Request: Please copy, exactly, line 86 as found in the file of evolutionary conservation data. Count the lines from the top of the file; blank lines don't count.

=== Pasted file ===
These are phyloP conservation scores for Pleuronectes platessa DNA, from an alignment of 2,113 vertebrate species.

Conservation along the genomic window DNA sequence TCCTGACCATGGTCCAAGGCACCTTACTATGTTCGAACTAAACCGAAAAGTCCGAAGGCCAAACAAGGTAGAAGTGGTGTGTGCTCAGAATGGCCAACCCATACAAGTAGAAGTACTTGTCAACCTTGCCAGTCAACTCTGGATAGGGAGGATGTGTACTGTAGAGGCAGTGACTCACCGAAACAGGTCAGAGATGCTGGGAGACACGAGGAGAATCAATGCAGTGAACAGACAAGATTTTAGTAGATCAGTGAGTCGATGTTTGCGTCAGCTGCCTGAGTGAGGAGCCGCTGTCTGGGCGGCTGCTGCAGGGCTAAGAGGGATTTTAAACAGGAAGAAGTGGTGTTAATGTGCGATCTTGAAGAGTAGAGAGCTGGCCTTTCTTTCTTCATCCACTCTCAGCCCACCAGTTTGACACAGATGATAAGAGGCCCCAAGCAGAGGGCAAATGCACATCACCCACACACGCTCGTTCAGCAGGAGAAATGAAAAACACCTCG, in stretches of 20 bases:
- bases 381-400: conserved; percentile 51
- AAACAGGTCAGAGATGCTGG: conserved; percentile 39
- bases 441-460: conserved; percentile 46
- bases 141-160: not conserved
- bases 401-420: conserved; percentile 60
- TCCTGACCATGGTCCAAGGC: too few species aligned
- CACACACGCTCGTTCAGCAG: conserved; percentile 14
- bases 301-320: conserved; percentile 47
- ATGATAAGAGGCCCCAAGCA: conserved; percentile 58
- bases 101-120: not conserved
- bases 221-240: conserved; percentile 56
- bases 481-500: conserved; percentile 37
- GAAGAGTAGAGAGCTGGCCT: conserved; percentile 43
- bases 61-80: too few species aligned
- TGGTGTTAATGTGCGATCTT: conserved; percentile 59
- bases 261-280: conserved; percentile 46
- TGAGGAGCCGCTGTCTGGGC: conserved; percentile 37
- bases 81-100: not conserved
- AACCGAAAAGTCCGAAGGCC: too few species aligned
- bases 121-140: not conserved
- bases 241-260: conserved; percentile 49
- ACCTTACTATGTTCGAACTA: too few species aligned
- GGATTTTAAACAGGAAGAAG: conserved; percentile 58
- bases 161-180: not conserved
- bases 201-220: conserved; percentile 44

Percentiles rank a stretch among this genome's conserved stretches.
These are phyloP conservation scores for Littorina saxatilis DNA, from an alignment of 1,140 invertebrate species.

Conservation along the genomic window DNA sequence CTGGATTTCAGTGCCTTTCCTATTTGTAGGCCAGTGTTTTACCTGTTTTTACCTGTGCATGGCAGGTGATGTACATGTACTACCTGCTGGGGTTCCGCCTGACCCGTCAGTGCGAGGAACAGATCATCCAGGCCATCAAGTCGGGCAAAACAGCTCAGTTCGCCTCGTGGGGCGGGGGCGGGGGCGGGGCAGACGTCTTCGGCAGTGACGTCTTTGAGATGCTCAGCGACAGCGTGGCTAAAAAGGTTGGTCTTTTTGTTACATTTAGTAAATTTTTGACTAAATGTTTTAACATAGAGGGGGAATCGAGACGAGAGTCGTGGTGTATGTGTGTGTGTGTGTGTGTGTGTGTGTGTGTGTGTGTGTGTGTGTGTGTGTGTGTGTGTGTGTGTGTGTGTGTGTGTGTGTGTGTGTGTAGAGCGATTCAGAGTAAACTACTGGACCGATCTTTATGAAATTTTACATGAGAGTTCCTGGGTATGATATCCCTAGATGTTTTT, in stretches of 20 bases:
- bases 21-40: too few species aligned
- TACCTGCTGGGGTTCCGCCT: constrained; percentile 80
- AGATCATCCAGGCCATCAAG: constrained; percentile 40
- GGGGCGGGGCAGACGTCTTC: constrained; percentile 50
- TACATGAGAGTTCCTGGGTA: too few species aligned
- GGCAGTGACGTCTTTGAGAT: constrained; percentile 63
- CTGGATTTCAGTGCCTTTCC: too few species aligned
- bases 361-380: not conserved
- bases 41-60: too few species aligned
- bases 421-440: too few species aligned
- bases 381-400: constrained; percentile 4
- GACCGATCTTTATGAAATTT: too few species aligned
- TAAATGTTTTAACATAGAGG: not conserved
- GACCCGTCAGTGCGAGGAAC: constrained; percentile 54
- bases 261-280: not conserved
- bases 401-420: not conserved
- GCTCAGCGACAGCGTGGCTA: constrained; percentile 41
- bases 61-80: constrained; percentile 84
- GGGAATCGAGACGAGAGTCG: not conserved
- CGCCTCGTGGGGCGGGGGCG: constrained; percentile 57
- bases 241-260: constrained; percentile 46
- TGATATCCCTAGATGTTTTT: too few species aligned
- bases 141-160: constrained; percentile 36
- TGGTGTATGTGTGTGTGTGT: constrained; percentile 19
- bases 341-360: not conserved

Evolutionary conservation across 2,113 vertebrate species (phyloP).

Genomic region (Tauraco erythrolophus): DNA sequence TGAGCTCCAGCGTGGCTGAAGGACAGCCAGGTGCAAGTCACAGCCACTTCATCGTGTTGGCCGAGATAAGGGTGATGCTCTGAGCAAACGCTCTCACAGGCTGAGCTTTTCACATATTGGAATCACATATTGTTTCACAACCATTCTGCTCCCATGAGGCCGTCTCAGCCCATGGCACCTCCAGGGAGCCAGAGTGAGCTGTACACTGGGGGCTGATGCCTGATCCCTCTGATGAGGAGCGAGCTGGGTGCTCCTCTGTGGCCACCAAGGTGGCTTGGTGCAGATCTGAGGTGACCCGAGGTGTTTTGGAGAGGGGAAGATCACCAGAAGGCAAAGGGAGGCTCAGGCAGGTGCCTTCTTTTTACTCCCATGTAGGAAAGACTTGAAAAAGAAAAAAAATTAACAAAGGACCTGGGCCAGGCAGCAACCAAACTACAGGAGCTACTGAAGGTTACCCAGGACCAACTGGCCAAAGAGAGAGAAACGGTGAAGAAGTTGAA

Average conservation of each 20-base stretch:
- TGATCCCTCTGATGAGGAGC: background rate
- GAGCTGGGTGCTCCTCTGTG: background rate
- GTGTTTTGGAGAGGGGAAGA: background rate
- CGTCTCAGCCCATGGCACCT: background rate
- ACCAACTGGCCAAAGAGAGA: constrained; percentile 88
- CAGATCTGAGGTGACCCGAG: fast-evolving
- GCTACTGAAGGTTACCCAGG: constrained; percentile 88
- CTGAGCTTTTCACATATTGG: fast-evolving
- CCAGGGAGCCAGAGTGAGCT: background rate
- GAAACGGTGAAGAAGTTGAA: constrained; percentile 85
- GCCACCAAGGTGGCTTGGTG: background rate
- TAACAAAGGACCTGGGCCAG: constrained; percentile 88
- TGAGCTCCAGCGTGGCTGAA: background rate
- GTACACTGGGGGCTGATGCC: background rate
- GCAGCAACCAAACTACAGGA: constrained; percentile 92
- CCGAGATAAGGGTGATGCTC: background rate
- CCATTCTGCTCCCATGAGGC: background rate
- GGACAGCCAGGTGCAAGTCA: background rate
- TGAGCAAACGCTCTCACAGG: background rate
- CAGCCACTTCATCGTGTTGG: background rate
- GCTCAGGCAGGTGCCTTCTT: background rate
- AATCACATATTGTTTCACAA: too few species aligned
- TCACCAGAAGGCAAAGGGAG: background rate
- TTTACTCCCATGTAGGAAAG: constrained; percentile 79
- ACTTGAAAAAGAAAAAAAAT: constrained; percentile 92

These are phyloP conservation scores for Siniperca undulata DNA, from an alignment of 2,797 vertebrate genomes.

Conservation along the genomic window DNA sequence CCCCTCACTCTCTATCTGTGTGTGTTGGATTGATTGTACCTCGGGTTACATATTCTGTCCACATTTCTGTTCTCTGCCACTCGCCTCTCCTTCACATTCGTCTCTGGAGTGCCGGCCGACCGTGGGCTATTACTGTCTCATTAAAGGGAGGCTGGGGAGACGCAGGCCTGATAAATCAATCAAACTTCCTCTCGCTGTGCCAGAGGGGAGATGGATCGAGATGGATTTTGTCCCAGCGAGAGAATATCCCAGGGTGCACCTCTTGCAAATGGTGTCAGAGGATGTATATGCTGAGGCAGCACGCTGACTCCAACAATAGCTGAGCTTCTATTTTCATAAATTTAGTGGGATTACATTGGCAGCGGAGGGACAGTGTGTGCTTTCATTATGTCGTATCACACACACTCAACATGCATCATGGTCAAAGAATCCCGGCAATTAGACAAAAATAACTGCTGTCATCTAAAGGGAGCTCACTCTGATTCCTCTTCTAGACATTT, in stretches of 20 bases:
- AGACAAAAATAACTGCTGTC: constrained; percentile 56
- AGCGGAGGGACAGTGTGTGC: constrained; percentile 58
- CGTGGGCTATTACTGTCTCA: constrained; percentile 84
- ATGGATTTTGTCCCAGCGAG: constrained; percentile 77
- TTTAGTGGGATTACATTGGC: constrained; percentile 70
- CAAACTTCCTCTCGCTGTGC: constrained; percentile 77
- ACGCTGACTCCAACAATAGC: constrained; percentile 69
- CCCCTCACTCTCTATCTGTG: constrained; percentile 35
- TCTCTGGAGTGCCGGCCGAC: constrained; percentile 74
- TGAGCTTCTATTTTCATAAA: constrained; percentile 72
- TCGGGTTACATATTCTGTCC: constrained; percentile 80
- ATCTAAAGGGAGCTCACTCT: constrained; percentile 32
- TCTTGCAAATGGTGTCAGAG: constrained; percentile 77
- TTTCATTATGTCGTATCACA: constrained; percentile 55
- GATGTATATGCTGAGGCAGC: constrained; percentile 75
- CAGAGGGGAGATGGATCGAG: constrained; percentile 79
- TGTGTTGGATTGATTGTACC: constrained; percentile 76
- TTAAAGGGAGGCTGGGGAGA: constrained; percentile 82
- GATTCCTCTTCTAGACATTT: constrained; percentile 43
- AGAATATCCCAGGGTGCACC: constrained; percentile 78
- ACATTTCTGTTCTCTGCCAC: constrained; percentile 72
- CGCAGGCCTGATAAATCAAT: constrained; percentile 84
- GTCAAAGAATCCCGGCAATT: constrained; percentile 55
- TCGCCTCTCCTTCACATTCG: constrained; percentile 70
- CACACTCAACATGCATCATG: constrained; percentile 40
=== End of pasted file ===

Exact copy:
- AGACAAAAATAACTGCTGTC: constrained; percentile 56